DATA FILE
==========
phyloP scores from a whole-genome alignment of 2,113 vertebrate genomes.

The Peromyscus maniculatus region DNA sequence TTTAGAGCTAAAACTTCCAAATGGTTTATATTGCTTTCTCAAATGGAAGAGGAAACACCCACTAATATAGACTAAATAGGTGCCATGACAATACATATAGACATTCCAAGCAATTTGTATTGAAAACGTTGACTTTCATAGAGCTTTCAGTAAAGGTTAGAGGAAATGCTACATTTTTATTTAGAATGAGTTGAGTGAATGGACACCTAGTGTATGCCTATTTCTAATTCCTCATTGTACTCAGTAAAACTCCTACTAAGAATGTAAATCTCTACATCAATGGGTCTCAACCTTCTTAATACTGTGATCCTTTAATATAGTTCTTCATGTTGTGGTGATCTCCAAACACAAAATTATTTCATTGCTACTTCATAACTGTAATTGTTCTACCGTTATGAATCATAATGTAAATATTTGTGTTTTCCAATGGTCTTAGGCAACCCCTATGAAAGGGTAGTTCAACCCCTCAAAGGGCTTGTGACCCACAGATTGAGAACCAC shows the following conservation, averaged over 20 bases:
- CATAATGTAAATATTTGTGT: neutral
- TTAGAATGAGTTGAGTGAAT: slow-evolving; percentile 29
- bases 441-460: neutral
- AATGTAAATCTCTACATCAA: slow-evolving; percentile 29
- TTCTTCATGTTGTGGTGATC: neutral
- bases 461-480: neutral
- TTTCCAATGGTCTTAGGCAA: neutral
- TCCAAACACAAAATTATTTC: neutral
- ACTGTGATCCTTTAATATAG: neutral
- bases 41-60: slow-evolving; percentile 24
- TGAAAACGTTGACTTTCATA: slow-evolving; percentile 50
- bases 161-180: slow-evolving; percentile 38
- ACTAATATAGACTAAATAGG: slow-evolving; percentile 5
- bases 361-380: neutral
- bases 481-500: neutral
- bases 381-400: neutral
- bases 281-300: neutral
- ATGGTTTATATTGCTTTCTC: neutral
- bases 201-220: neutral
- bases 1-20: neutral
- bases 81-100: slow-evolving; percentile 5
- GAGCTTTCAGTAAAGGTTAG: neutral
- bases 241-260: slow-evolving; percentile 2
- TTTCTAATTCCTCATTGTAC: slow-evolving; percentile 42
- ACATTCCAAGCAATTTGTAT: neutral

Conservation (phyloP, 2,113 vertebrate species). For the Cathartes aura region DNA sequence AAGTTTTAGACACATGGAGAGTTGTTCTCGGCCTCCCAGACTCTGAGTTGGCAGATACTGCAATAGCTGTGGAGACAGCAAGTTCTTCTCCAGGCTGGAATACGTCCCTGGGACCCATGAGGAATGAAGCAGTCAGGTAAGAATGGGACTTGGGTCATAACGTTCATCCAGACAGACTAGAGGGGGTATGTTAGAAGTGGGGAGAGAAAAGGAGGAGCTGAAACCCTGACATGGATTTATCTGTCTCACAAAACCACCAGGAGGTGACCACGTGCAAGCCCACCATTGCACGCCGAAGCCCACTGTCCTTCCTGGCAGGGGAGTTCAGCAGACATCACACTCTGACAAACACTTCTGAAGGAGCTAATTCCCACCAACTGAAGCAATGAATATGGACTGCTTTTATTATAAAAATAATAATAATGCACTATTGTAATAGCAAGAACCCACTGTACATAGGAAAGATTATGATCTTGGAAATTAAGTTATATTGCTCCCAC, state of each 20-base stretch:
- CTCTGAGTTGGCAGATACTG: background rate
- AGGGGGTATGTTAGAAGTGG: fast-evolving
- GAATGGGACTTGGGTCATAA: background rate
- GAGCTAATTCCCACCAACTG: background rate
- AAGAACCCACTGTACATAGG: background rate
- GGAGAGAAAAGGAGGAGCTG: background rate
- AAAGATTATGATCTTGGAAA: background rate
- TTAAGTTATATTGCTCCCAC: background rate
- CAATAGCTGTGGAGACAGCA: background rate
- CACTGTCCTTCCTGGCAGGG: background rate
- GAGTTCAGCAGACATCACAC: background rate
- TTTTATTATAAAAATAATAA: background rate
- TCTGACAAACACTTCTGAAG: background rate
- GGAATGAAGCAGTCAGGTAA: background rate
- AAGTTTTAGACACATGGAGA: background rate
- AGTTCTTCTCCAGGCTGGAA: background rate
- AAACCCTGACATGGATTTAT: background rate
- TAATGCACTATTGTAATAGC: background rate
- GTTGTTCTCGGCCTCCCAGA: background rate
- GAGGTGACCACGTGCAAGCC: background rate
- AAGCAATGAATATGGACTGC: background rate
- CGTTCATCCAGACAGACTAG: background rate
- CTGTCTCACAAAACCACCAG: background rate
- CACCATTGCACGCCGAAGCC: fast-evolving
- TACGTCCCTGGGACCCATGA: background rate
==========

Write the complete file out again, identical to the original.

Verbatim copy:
phyloP scores from a whole-genome alignment of 2,113 vertebrate genomes.

The Peromyscus maniculatus region DNA sequence TTTAGAGCTAAAACTTCCAAATGGTTTATATTGCTTTCTCAAATGGAAGAGGAAACACCCACTAATATAGACTAAATAGGTGCCATGACAATACATATAGACATTCCAAGCAATTTGTATTGAAAACGTTGACTTTCATAGAGCTTTCAGTAAAGGTTAGAGGAAATGCTACATTTTTATTTAGAATGAGTTGAGTGAATGGACACCTAGTGTATGCCTATTTCTAATTCCTCATTGTACTCAGTAAAACTCCTACTAAGAATGTAAATCTCTACATCAATGGGTCTCAACCTTCTTAATACTGTGATCCTTTAATATAGTTCTTCATGTTGTGGTGATCTCCAAACACAAAATTATTTCATTGCTACTTCATAACTGTAATTGTTCTACCGTTATGAATCATAATGTAAATATTTGTGTTTTCCAATGGTCTTAGGCAACCCCTATGAAAGGGTAGTTCAACCCCTCAAAGGGCTTGTGACCCACAGATTGAGAACCAC shows the following conservation, averaged over 20 bases:
- CATAATGTAAATATTTGTGT: neutral
- TTAGAATGAGTTGAGTGAAT: slow-evolving; percentile 29
- bases 441-460: neutral
- AATGTAAATCTCTACATCAA: slow-evolving; percentile 29
- TTCTTCATGTTGTGGTGATC: neutral
- bases 461-480: neutral
- TTTCCAATGGTCTTAGGCAA: neutral
- TCCAAACACAAAATTATTTC: neutral
- ACTGTGATCCTTTAATATAG: neutral
- bases 41-60: slow-evolving; percentile 24
- TGAAAACGTTGACTTTCATA: slow-evolving; percentile 50
- bases 161-180: slow-evolving; percentile 38
- ACTAATATAGACTAAATAGG: slow-evolving; percentile 5
- bases 361-380: neutral
- bases 481-500: neutral
- bases 381-400: neutral
- bases 281-300: neutral
- ATGGTTTATATTGCTTTCTC: neutral
- bases 201-220: neutral
- bases 1-20: neutral
- bases 81-100: slow-evolving; percentile 5
- GAGCTTTCAGTAAAGGTTAG: neutral
- bases 241-260: slow-evolving; percentile 2
- TTTCTAATTCCTCATTGTAC: slow-evolving; percentile 42
- ACATTCCAAGCAATTTGTAT: neutral

Conservation (phyloP, 2,113 vertebrate species). For the Cathartes aura region DNA sequence AAGTTTTAGACACATGGAGAGTTGTTCTCGGCCTCCCAGACTCTGAGTTGGCAGATACTGCAATAGCTGTGGAGACAGCAAGTTCTTCTCCAGGCTGGAATACGTCCCTGGGACCCATGAGGAATGAAGCAGTCAGGTAAGAATGGGACTTGGGTCATAACGTTCATCCAGACAGACTAGAGGGGGTATGTTAGAAGTGGGGAGAGAAAAGGAGGAGCTGAAACCCTGACATGGATTTATCTGTCTCACAAAACCACCAGGAGGTGACCACGTGCAAGCCCACCATTGCACGCCGAAGCCCACTGTCCTTCCTGGCAGGGGAGTTCAGCAGACATCACACTCTGACAAACACTTCTGAAGGAGCTAATTCCCACCAACTGAAGCAATGAATATGGACTGCTTTTATTATAAAAATAATAATAATGCACTATTGTAATAGCAAGAACCCACTGTACATAGGAAAGATTATGATCTTGGAAATTAAGTTATATTGCTCCCAC, state of each 20-base stretch:
- CTCTGAGTTGGCAGATACTG: background rate
- AGGGGGTATGTTAGAAGTGG: fast-evolving
- GAATGGGACTTGGGTCATAA: background rate
- GAGCTAATTCCCACCAACTG: background rate
- AAGAACCCACTGTACATAGG: background rate
- GGAGAGAAAAGGAGGAGCTG: background rate
- AAAGATTATGATCTTGGAAA: background rate
- TTAAGTTATATTGCTCCCAC: background rate
- CAATAGCTGTGGAGACAGCA: background rate
- CACTGTCCTTCCTGGCAGGG: background rate
- GAGTTCAGCAGACATCACAC: background rate
- TTTTATTATAAAAATAATAA: background rate
- TCTGACAAACACTTCTGAAG: background rate
- GGAATGAAGCAGTCAGGTAA: background rate
- AAGTTTTAGACACATGGAGA: background rate
- AGTTCTTCTCCAGGCTGGAA: background rate
- AAACCCTGACATGGATTTAT: background rate
- TAATGCACTATTGTAATAGC: background rate
- GTTGTTCTCGGCCTCCCAGA: background rate
- GAGGTGACCACGTGCAAGCC: background rate
- AAGCAATGAATATGGACTGC: background rate
- CGTTCATCCAGACAGACTAG: background rate
- CTGTCTCACAAAACCACCAG: background rate
- CACCATTGCACGCCGAAGCC: fast-evolving
- TACGTCCCTGGGACCCATGA: background rate